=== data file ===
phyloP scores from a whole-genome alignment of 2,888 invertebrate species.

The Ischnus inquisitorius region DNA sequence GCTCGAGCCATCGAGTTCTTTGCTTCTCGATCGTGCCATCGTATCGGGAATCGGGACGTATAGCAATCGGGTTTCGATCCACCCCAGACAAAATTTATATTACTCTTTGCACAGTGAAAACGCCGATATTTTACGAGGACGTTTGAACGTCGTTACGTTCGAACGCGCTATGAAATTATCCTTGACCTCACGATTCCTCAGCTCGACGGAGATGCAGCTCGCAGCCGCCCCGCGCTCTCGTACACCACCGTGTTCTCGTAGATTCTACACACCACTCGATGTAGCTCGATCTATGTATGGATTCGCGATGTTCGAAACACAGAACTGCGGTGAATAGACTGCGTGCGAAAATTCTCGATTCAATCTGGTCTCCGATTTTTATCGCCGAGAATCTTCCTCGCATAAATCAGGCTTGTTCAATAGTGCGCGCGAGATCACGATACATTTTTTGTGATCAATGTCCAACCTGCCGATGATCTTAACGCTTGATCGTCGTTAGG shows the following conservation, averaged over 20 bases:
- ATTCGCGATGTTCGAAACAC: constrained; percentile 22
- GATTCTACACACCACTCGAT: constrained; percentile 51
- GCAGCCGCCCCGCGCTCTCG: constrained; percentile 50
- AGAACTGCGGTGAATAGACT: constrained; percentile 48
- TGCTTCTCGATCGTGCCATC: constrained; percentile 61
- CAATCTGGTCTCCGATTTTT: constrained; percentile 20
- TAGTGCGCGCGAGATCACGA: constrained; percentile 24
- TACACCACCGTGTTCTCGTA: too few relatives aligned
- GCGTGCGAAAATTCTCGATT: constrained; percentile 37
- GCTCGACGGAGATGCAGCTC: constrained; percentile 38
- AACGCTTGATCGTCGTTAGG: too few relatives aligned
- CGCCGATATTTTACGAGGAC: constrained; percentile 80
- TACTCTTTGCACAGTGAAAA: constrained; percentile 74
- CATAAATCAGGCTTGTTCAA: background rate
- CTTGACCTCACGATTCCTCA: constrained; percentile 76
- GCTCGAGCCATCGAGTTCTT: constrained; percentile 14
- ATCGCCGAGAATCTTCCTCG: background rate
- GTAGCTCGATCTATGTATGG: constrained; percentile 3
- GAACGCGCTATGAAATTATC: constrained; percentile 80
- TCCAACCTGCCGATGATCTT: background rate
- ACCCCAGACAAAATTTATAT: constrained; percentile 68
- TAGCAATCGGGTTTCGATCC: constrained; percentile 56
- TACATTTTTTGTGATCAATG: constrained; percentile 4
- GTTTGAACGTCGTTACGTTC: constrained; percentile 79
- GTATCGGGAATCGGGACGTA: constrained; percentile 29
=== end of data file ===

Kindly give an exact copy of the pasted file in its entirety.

phyloP scores from a whole-genome alignment of 2,888 invertebrate species.

The Ischnus inquisitorius region DNA sequence GCTCGAGCCATCGAGTTCTTTGCTTCTCGATCGTGCCATCGTATCGGGAATCGGGACGTATAGCAATCGGGTTTCGATCCACCCCAGACAAAATTTATATTACTCTTTGCACAGTGAAAACGCCGATATTTTACGAGGACGTTTGAACGTCGTTACGTTCGAACGCGCTATGAAATTATCCTTGACCTCACGATTCCTCAGCTCGACGGAGATGCAGCTCGCAGCCGCCCCGCGCTCTCGTACACCACCGTGTTCTCGTAGATTCTACACACCACTCGATGTAGCTCGATCTATGTATGGATTCGCGATGTTCGAAACACAGAACTGCGGTGAATAGACTGCGTGCGAAAATTCTCGATTCAATCTGGTCTCCGATTTTTATCGCCGAGAATCTTCCTCGCATAAATCAGGCTTGTTCAATAGTGCGCGCGAGATCACGATACATTTTTTGTGATCAATGTCCAACCTGCCGATGATCTTAACGCTTGATCGTCGTTAGG shows the following conservation, averaged over 20 bases:
- ATTCGCGATGTTCGAAACAC: constrained; percentile 22
- GATTCTACACACCACTCGAT: constrained; percentile 51
- GCAGCCGCCCCGCGCTCTCG: constrained; percentile 50
- AGAACTGCGGTGAATAGACT: constrained; percentile 48
- TGCTTCTCGATCGTGCCATC: constrained; percentile 61
- CAATCTGGTCTCCGATTTTT: constrained; percentile 20
- TAGTGCGCGCGAGATCACGA: constrained; percentile 24
- TACACCACCGTGTTCTCGTA: too few relatives aligned
- GCGTGCGAAAATTCTCGATT: constrained; percentile 37
- GCTCGACGGAGATGCAGCTC: constrained; percentile 38
- AACGCTTGATCGTCGTTAGG: too few relatives aligned
- CGCCGATATTTTACGAGGAC: constrained; percentile 80
- TACTCTTTGCACAGTGAAAA: constrained; percentile 74
- CATAAATCAGGCTTGTTCAA: background rate
- CTTGACCTCACGATTCCTCA: constrained; percentile 76
- GCTCGAGCCATCGAGTTCTT: constrained; percentile 14
- ATCGCCGAGAATCTTCCTCG: background rate
- GTAGCTCGATCTATGTATGG: constrained; percentile 3
- GAACGCGCTATGAAATTATC: constrained; percentile 80
- TCCAACCTGCCGATGATCTT: background rate
- ACCCCAGACAAAATTTATAT: constrained; percentile 68
- TAGCAATCGGGTTTCGATCC: constrained; percentile 56
- TACATTTTTTGTGATCAATG: constrained; percentile 4
- GTTTGAACGTCGTTACGTTC: constrained; percentile 79
- GTATCGGGAATCGGGACGTA: constrained; percentile 29